15 latest findings on sepsis

Here are 15 stories from Becker's Clinical Leadership & Infection Control on sepsis, the life-threatening condition that affects more than 1 million U.S. patients yearly, starting with the most recent.

1. Microfluidic chip detects sepsis with 98% accuracy
Researchers at the Texas Tech University in Lubbock invented a microfluidic chip to help detect sepsis using less than a drop of blood — and the device is showing 98 percent accuracy in identifying the life-threatening condition in human patients.

2. Blood test seeks to accelerate sepsis diagnoses
In June, the FDA cleared a new blood test that rapidly identifies the triggering condition of a patient's infection, allowing physicians to give rapid targeted antibiotics.

3. How a 4-part system can help classify sepsis severity
For patients who develop intra-abdominal sepsis after surgery, a classification system that scores the variables linked to mortality rates for the infection could help guide care and improve patient outcomes.

4. Researchers find way to prevent capillary leakage associated with sepsis
Scientists at the University of Helsinki and Wihuri Research Institute, both in Finland, discovered a way to inhibit vascular leakage, which can cause sepsis, by targeting vascular integrins.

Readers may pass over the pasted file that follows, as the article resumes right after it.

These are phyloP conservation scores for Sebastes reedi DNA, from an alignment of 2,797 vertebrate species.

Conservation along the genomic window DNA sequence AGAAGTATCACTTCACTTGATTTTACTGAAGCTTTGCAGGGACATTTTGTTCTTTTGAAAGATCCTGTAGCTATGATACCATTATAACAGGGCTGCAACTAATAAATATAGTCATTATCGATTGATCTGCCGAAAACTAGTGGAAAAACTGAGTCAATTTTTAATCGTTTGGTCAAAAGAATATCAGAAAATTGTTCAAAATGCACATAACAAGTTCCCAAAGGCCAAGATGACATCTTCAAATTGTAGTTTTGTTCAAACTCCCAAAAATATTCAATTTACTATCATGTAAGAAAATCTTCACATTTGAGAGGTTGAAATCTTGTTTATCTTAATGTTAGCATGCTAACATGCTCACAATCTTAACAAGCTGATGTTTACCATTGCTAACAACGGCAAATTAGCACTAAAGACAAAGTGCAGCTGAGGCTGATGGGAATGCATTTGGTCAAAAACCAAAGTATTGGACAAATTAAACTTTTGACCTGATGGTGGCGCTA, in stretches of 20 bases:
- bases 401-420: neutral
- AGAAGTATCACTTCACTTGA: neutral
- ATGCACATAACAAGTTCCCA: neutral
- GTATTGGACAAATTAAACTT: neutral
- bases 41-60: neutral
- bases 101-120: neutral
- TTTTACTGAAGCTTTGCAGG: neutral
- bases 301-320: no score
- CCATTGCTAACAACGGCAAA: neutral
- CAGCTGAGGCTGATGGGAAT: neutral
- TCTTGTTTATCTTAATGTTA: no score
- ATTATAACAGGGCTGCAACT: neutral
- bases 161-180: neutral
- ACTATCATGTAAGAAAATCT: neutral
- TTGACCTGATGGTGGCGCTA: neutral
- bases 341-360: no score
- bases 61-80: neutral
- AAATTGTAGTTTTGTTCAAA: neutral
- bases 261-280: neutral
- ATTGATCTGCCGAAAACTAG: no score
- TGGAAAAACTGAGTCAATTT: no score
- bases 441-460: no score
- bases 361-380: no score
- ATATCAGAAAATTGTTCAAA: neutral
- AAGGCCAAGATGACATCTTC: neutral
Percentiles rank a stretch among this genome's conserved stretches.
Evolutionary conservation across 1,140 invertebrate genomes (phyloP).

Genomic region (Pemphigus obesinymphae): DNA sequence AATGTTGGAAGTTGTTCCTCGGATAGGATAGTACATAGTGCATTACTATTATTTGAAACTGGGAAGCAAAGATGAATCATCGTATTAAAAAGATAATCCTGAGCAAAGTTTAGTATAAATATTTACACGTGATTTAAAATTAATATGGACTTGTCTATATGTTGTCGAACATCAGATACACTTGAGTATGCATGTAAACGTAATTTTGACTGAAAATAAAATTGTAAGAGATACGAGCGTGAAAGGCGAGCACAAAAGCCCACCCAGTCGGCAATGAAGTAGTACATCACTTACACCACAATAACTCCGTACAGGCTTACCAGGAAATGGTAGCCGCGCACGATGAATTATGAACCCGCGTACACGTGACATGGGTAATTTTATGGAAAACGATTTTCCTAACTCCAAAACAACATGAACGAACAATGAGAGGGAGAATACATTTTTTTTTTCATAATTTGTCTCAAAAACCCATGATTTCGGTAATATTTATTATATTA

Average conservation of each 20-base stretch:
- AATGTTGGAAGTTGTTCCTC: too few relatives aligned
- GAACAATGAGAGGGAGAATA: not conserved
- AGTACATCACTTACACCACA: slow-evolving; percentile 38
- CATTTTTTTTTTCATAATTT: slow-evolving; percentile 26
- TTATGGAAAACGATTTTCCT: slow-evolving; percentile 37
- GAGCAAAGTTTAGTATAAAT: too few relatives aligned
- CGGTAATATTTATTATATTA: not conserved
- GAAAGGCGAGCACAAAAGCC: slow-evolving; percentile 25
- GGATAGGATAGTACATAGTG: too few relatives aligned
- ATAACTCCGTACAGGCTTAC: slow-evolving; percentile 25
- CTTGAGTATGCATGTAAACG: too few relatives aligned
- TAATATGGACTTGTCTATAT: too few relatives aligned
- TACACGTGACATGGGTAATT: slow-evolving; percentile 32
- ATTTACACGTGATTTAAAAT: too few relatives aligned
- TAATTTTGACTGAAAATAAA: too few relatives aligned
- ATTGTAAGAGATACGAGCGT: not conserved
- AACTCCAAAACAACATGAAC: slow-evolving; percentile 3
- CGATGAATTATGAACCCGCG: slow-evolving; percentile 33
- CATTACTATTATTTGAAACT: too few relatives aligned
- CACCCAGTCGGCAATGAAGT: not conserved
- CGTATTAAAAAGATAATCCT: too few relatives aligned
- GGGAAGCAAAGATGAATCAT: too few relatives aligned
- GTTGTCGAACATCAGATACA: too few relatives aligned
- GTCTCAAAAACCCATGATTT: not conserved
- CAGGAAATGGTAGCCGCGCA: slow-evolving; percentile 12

5. Study: Children's immune system could help prevent sepsis
The international research team at the University of Sheffield in England and Boston-based Harvard T.H. Chan School of Public Health identified the prime response systems children use in controlling infections.

6. UPMC physician: Providers need a 'bolder' approach to win the battle against sepsis
Despite the high number of sepsis deaths in hospitals each year, current approaches to battling it aren't working — and providers need to develop more innovative ways to tackle the deadly infection, Derek Angus, MD, professor and chair of critical care medicine at the University of Pittsburgh School of Medicine, writes.